Five of the best: Faraday Battery Challenge grant winners

With the Government announcing £22m of funding for a host of "world-leading" battery storage projects, edie takes a look at five of the winning programmes that could accelerate the UK's burgeoning low-carbon economy.

Last week, BEIS Secretary Greg Clark confirmed the latest batch of Faraday Battery Challenge research & development projects that will receive financial backing to help “realise the economic benefits the global transition to a low-carbon economy offers”.

Announcing the winners, Clark boldly declared that the the £22m investment would help put Britain “at the heart of the low-carbon energy revolution”. A dozen innovation projects received the green light from the Government’s Faraday Battery Challenge, and below, edie has rounded up five of the best.

1) ‘UK first’ industrial scale battery recycling scheme

In response to the ever-increasing demand for energy storage devices in the automotive industry, the R2LIB (Reclamation, Remanufacture of Lithium Ion Batteries) project will develop the first UK industrial scale capability to reclaim and reuse battery essential materials.

The scheme will bring together will bring together a group of organisations including Jaguar Land Rover (JLR) and cobalt salt producer ICoNiChem. Electrochemical materials firm PV3 will investigate the use of these salts in a recycled cathode production, partnering with other parts of the equipment materials supply chain.

2) Ultra-fast electric car charging technology

The PowerDrive Line project being led by Southampton-based company Ilika focuses on solid state battery cell development. This 30-month collaborative programme will develop a lithium based solid-state battery for plug in hybrid and electric vehicles (EVs), establish a pre-pilot line for solid-state battery cell technology and develop processes for a new UK based solid-state materials supply chain.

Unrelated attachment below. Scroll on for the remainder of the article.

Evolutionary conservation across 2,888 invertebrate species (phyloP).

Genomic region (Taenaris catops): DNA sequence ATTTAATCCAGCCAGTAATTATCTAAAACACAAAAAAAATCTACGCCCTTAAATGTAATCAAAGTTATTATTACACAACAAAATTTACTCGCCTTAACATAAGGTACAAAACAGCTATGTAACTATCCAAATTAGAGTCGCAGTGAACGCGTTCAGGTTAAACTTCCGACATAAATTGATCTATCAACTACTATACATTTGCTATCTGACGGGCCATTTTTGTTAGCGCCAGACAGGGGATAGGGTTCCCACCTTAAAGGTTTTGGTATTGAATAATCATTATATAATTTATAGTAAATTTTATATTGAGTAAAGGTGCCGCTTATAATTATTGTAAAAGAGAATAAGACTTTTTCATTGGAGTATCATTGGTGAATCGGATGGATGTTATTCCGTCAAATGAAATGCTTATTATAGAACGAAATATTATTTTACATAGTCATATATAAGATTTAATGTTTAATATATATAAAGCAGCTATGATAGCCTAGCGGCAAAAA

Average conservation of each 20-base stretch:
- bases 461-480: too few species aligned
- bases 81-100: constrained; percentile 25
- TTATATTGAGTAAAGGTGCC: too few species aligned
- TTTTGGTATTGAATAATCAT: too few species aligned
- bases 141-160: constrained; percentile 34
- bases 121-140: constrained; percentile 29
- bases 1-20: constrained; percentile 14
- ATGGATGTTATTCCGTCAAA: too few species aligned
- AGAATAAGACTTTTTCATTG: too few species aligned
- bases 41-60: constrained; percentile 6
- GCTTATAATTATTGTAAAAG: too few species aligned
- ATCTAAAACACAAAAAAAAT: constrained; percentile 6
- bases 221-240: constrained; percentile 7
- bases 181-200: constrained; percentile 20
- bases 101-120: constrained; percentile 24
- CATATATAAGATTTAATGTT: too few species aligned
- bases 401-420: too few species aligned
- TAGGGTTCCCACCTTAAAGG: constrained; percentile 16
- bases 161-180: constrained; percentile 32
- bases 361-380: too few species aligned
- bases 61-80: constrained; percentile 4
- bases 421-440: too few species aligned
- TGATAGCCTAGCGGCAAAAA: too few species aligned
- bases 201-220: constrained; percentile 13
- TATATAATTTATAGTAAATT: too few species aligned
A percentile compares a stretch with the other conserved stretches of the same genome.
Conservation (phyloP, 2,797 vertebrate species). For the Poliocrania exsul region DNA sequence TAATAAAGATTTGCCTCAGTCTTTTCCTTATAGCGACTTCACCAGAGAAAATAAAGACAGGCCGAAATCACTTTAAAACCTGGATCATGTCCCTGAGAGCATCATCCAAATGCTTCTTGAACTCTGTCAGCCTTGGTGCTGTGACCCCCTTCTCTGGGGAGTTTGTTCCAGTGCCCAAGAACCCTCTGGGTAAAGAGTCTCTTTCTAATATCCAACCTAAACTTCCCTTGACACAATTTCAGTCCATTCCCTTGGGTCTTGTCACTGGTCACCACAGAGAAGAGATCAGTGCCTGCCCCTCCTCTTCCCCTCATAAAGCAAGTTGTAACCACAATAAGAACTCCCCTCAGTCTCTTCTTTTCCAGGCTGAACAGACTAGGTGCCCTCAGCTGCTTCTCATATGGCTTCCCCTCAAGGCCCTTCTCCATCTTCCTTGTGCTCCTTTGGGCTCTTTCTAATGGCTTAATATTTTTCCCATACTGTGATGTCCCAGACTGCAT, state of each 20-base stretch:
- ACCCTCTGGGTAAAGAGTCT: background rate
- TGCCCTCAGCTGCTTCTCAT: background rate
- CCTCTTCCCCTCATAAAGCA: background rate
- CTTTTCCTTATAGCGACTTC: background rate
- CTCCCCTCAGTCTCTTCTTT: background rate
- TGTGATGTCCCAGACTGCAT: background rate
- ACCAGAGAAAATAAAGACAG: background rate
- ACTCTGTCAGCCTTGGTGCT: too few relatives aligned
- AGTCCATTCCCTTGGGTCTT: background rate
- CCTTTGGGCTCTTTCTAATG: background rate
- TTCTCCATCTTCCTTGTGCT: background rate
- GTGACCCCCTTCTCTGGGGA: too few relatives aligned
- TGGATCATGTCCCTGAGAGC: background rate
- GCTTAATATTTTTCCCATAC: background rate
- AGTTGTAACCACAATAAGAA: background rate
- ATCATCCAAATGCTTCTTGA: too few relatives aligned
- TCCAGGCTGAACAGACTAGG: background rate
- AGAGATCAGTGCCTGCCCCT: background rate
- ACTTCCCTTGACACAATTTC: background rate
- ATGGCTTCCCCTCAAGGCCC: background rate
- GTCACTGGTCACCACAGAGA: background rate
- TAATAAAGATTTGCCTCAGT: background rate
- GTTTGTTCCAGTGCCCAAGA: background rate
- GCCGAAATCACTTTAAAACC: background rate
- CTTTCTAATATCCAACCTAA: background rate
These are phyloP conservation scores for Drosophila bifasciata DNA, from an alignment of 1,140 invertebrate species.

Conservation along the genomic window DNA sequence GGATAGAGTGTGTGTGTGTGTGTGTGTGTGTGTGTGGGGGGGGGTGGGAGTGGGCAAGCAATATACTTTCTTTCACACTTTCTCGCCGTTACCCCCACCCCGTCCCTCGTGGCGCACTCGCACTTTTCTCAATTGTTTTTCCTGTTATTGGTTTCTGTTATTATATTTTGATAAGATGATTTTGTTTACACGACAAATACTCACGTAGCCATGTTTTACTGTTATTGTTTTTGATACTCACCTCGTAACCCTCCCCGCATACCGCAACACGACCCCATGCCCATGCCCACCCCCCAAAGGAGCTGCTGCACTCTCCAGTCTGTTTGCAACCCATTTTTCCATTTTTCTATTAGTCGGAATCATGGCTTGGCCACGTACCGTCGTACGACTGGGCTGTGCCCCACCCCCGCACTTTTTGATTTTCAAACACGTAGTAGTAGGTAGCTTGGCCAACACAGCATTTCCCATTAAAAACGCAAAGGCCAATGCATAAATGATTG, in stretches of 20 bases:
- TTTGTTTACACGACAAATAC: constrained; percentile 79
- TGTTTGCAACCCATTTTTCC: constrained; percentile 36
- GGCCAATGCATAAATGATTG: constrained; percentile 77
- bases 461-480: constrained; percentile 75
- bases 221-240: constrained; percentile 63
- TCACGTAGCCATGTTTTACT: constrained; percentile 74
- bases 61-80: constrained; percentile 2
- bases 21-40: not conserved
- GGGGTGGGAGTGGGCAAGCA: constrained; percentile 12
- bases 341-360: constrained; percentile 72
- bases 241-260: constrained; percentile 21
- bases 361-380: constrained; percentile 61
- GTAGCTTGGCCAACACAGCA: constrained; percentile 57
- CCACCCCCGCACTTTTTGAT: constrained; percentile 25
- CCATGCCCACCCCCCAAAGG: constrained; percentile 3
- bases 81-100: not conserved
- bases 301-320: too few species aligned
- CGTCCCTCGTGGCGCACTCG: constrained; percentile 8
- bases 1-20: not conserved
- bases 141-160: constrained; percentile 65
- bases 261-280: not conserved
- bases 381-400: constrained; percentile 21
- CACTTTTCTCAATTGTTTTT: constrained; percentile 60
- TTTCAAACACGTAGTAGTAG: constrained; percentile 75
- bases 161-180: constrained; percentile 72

It is hoped the technology will enable safer, high-powered batteries that can be charged in less than 25 minutes and put the UK on a path to produce materials for the manufacture of solid-state battery cells and packs.

3)  Electrified powertrain development consortium 

A consortium led by McLaren Automotive, the pioneering British creator of luxury sportscars and supercars, along with partners including a world-class cell manufacturer, a technology company at the forefront of materials innovation and a leading university, aims to accelerate the development of electrified powertrains to help reduce vehicle mass, minimise emissions, and match traditional powertrain usability characteristics.

The consortium identifies that current electric technology is not sufficiently mature for the demands of high performance cars due to high weight, range limitations and battery management challenges. Through the development of new materials for cells and a modular designed battery, the group will  look to delivering advance needed to achieve improved levels of functionality and performance, which may one day benefit volume car buyers.

4) High-performance battery pack innovation

Aston Martin Lagonda has teamed up with Dukosi and Imperial College London to develop a framework that enables the better performance of battery packs. The team are working on building battery packs that are tailored for the vehicle to allow them to work at peak efficiency, maximise lifetime and manage the significant heat generated. The aim is to develop technology that to be integrated into a variety of vehicles, including Aston Martin’s Lagonda product range.


5) ‘Revolutionary’ battery management system 

The WIZer Batteries programme brings together experts in mechanical engineering at Imperial College London alongside Williams Advanced Engineering, Zapgo, Codeplay Software and PowerOasis. This project aims to deliver an improved system to design and manage a combination of technologies that power EVs so that owners and manufacturers are getting the best out of them. The participants claim that a new approach to battery management system will result in many benefits including faster charging, enhanced power delivery and longer battery lifetimes.

George Ogleby 

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